Japanese legends suggest that plant growth and development might be affected before earthquakes: some plants are said to grow vigorously, others to bloom early, still others e.g. pear, apricot, and peach trees to re-bloom before earthquakes. Before the Kobe Earthquake flowers and leaves were observed to have swung subtly and trembled in still air. Before the Kanto earthquake in 1921 the rice harvest in the area was reported to have been early and the plants stunted. The mimosa is said to close its leaves before earthquakes. Is it possible that both plants and animals respond to EM waves before earthquakes?”

Certain long-term observations of white willow trees, desert date trees, and other plants were carried out to confirm this. Here are some of the observations:

“Exposure of plants to electric fields on EM waves affects their growth and development. Electric fields on EM waves produced effects on plants consistent with those reported before earthquakes: short rice plants, yellow “bar code” effects on leaves, and leaf-closure and bowing of leaf stems in the mimosa plant. EM waves produced browning and wrinkling of leaf tips of rice, and at more intense fields, burning of tips of leaves and roots through electric discharges at the narrowest points. The mechanisms by which flowering, re-flowering and early maturity might occur in plants invite the efforts of biologists to establish possible EM effects on hormones, floral induction paths or floral repressors."

As mentioned, this hypothesis was applied in Japan using plants as sensors:

"The silk tree shows a sensitivity to current created by differing charges at ground and branch levels-- and, according to their reports, large earthquakes have been successfully predicted based on a study of its “biopotential...” If preseismic stress produces EM waves then plant anomalies noted in legends and retrospective reports may be earthquake related.”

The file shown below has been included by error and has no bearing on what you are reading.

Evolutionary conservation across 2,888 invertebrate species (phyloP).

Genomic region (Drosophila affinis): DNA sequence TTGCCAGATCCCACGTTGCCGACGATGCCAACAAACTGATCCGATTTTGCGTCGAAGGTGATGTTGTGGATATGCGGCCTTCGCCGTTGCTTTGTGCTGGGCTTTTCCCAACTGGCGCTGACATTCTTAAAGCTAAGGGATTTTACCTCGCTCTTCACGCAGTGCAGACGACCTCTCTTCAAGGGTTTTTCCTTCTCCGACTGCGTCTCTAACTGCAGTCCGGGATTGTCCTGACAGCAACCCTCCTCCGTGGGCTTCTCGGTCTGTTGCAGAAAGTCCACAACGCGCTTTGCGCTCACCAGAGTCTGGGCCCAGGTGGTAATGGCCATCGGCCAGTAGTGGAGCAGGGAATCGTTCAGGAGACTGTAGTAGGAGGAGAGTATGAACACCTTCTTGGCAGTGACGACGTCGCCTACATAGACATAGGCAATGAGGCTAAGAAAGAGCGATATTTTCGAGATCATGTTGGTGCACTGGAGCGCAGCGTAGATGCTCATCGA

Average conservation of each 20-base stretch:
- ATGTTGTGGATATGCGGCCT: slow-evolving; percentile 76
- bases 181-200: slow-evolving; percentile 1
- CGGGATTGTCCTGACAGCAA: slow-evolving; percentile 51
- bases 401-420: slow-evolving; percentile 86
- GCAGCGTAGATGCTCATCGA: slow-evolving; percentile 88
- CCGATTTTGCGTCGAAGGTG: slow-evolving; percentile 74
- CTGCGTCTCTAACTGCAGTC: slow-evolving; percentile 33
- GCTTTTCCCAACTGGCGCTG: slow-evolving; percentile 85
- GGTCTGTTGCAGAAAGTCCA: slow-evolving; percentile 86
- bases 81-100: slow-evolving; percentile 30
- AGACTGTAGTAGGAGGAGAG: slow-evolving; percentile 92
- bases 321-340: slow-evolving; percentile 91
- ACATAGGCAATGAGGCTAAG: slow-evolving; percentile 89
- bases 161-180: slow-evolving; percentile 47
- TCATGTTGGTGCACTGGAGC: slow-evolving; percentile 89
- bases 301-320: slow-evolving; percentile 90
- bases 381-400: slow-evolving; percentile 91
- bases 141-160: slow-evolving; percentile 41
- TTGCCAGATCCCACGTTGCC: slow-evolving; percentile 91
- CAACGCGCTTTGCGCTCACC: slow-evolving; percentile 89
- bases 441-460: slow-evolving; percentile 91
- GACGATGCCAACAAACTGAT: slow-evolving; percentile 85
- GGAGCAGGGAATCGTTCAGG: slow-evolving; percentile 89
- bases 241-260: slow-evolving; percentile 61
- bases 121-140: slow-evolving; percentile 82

The early plant maturity and similar effects might indicate that the nature of this response is not even simply at the level of a simple electromagnetic stimulus, but possibly involves the circadian rhythms of plants, which may be linked to or interfered with by electromagnetic radiation, but the general cause of which is still uncertain--circadian rhythms are what we might perceive as a “time sense” in life, discussed further in our report on the “Extended Sensorium”. These questions point us in the direction of a concept of a real, physically determined time which animals can cause us to study in their reactions to earthquakes which contradict our own perceptions of them, though it is ultimately we, and not the animals, who can increase our power over nature from such a study if we chose to do it (as I wrote this, a series of strong earthquakes shook Christchurch, NZ). Moving in the direction of abandoning the notion of the primacy of one’s own sense perceptions is an important step in that direction.

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The Basement Project began in 2006 as a core team of individuals tasked with the study of Kepler's New Astronomy, laying the scientific foundations for an expanded study of the LaRouche-Riemann Science of Physical Economics. Now, that team has expanded both in number, and in areas of research, probing various elements and aspects of the Science of Physical Economy, and delivering in depth reports, videos, and writings for the shaping of economic policy.